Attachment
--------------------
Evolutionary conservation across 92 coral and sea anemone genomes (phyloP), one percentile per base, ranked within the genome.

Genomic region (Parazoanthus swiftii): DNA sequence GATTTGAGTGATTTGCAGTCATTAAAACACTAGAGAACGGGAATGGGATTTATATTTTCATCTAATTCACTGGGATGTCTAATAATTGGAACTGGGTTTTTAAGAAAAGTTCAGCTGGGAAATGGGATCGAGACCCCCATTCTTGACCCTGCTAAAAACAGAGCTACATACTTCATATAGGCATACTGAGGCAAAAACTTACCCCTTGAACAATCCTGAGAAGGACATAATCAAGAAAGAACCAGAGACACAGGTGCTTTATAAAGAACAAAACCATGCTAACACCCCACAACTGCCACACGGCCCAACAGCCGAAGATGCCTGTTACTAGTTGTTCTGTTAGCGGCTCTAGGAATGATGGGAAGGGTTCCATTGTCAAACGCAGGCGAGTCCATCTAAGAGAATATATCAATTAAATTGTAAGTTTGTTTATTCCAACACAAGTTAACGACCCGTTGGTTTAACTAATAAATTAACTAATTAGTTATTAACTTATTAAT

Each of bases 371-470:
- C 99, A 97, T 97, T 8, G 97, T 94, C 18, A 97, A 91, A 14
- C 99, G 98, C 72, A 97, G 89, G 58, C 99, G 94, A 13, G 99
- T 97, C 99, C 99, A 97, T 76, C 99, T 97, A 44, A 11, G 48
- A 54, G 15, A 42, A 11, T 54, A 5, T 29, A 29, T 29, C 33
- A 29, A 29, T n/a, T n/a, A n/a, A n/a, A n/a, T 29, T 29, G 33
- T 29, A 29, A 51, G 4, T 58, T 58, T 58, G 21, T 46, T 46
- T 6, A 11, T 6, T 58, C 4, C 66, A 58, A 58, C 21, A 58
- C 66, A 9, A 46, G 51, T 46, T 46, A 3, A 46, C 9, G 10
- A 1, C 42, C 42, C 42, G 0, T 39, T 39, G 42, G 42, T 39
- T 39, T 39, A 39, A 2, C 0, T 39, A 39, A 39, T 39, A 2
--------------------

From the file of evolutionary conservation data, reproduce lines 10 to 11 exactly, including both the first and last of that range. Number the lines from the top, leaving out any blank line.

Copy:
- T 6, A 11, T 6, T 58, C 4, C 66, A 58, A 58, C 21, A 58
- C 66, A 9, A 46, G 51, T 46, T 46, A 3, A 46, C 9, G 10